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Motoring Journalists Pick the Best Driving Roads in the UK

| Health and Lifestyle

From the Highlands of Scotland to the coastline of South West England, we are truly spoilt with beautiful winding roads in this nation, and what better time to get to know them than during your later years?

It might not feel like it if you’ve spent most of your time on the road inching through rush hour traffic, but the UK has a plethora of spectacular roadside scenery just waiting to be explored. With more time to roll the windows down, turn the radio up and experience the thrill of hitting the open road, your later years are the perfect opportunity to get out and see more of our home country. 

To give you some inspiration to get behind the wheel, we asked several motoring journalists and self-confessed petrol heads for their recommendations for the best driving roads the UK has to offer. Use our interactive map to find roads across the country, and keep reading to find out more about why some of the UK’s leading motoring journalists love them. 

A708 Selkirk to Moffat, Scotland

Chosen by Paul Hadley (MotorVerso.com)

“Beginning with the A708’s surrounding scenery, it was just incredible. For the entire 30 miles we were surrounded with beautiful Scottish countryside. The road travels through a number of valleys and passes lots of picturesque houses, lakes, and fields. At certain points you want to just get out of the car and soak up the scenery, it is just so impressive.

The A708 has everything I would look for in a ‘good driving road’. There were some very long stretches allowing you to open up the throttle a little. Then at other points, there were constant corners with changing cambers, which are very enjoyable to drive over.

You can see in the pictures that the road just looks like ribbon placed over the hills. This was endless fun to drive over.”

Paul Hadley is the editor at Motor Verso. He has the job of benchmarking cars against one another in the UK market. Take a read on Motor Verso to learn more.

The A87, Scotland

Chosen by Graham Kellioh (TalkingAboutF1.com

“Ninety-nine miles of visual majesty. The scenery, always stunning, also is varied. It starts in Invergarry then winds and undulates through wooded landscape, with occasional fine views of Loch Garry (known for resembling, from that angle, Scotland on a map) and then of the Glen of Loch Loyne. As you reach Loch Cluanie, mountains curtain both sides. Then you descend into Glen Shiel, wind around Loch Duich on the north side, and pass the beautiful Eilean Donan Castle.

Having crossed the bridge to Skye you’ll wonder initially what the fuss is about as the road becomes unremarkable. Only past Broadford does it reveal itself. The best part awaits – you will see the sharp-peaked Black Cuillin as you yourself weave through the gentler Red Cuillin, on a steep climb and descent. The road then winds past Portree, then you reach Loch Snizort and the scenic last few miles to Uig, with loch – and on a day good day Outer Hebrides – views on one side and Quiraing rock formations on the other. In Uig you literally, and perhaps appropriately, run out of road as the A87 ends on the ferry pier, only water separating you from the Outer Hebrides.”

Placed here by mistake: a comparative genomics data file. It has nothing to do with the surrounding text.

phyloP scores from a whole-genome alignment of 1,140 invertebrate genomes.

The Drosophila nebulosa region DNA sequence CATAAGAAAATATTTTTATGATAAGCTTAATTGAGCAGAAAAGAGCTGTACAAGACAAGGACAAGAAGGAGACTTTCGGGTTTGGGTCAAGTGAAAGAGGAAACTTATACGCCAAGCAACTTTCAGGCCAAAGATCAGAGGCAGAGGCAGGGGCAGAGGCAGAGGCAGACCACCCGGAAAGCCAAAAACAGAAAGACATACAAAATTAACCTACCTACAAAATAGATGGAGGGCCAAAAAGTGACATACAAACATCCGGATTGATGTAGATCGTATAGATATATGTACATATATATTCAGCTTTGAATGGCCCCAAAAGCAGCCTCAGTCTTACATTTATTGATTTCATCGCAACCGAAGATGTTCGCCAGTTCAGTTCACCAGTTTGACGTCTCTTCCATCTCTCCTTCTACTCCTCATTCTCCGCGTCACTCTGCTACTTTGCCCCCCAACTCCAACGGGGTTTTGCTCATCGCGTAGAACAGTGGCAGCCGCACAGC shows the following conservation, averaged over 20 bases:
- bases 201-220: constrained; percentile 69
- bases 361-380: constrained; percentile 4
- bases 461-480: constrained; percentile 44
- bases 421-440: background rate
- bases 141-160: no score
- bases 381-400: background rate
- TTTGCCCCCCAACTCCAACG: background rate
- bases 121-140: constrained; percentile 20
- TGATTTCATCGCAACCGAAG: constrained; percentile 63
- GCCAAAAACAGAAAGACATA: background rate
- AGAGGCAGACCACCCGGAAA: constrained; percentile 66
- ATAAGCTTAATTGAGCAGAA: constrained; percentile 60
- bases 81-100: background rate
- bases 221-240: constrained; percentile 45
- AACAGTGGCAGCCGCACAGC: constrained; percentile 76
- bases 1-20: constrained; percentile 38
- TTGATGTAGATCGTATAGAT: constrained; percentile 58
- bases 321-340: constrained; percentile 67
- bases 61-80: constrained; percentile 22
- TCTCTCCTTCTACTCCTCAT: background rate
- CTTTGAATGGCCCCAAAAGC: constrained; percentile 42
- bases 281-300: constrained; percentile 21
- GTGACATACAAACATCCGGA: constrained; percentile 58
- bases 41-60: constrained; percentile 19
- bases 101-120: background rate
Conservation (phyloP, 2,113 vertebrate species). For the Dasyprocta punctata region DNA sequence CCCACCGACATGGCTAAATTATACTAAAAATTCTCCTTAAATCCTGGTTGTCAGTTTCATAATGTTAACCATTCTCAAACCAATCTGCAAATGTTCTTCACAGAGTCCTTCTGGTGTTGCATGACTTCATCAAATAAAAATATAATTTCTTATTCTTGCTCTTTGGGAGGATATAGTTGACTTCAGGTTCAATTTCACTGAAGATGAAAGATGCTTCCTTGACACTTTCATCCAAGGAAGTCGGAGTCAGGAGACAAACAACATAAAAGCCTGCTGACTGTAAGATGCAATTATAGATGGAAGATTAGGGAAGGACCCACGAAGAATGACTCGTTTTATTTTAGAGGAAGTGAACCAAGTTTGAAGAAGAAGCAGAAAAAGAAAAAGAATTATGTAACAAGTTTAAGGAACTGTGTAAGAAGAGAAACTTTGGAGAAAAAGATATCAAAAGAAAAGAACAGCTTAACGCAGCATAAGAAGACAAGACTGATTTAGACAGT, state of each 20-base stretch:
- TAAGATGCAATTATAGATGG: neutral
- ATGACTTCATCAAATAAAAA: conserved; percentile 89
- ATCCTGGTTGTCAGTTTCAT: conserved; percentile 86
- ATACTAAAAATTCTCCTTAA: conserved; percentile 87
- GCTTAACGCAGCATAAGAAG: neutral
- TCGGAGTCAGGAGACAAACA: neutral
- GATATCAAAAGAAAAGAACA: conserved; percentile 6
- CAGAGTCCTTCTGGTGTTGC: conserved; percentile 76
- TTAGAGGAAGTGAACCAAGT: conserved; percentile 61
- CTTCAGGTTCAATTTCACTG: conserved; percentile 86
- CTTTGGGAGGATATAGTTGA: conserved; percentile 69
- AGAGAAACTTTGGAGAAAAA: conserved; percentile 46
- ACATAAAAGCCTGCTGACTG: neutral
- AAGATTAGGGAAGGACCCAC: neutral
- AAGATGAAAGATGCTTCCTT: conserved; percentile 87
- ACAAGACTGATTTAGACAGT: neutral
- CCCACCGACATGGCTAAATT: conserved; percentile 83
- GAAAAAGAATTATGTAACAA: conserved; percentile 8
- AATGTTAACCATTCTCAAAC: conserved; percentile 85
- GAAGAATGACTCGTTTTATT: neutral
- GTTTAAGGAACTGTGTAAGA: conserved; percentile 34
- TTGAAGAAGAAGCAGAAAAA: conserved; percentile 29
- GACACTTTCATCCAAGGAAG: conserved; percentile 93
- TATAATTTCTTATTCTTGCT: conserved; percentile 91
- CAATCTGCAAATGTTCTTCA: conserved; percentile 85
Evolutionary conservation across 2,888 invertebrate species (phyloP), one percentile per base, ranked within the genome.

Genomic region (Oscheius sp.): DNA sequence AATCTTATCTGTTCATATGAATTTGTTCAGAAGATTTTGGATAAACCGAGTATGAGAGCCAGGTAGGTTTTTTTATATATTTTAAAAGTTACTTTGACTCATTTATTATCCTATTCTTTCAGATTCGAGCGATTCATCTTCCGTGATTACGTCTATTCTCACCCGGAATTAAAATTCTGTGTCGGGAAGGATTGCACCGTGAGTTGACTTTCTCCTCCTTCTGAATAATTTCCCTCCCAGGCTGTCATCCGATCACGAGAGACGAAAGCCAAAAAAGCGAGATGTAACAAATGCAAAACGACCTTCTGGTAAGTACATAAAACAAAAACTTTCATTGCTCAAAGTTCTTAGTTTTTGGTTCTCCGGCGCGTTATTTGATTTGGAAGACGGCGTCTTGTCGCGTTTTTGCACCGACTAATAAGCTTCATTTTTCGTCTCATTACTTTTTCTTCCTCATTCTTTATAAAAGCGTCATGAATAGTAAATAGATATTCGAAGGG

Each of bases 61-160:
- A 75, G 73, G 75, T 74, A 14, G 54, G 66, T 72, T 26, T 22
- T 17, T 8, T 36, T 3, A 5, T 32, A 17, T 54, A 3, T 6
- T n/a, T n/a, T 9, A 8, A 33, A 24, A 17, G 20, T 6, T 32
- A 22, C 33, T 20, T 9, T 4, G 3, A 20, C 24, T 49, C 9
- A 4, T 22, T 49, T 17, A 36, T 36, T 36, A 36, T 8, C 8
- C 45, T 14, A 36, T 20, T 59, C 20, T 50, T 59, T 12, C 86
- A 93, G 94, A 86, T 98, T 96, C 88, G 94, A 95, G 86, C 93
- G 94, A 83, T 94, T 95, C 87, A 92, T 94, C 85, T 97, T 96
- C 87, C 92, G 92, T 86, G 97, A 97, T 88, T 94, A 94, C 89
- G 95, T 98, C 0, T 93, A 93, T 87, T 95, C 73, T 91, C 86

Graham Keilloh is a freelance motorsport journalist whose work covering several motorsport series is published regularly in Autosport and Motorsport News. Graham also writes about F1 for a number of websites including Motorsport Week and Motor Verso.

Hubberholme to the A66 via Hawes, England

Chosen by Jon Bentley (@JonBentley90)

“I can tell you what my absolute favourite road is. It’s the one that runs from Hubberholme in the Yorkshire Dales, on through Hawes, then climbing up the magnificent Butter Tubs Pass and on past the highest pub in England at Tan Hill before reaching the trans-Pennine A66.

I first discovered it while filming Top Gear items in the 1980s and 1990s – road tests of then new cars like the Peugeot 205Gti, the Fiat Uno Turbo and the Jaguar XJ40, as well as classics like old MGs and even a Jowett Jupiter (made down the road in Bradford). It’s a combination of glorious scenery and challenging bends that, for me, is unsurpassed. It’s well time for a revisit.”

Jon Bentley is the well-loved TV presenter and producer behind BBC Two’s Top Gear (1987-99), Channel 5’s Fifth Gear (2002-4), and Channel 5’s The Gadget Show. Jon is currently busy writing a book on the future of the car, which is expected to hit our bookshelves in 2019.

A4069, Black Mountain Pass, Wales

Chosen by Paul Hadley (MotorVerso.com)

“The Black Mountain Pass is situated in the Brecon Beacons, South Wales. I drove the full length of it, endured the corners, flew through the mist and bonded with both the car and road at the same time. This journey really reminded me why I love driving and that sometimes you need to take some time for yourself and do what you enjoy, as we are only here for a short time. I’m sure you can guess what I did next… I turned the car around and travelled the route again. It wasn’t any less impressive second time around!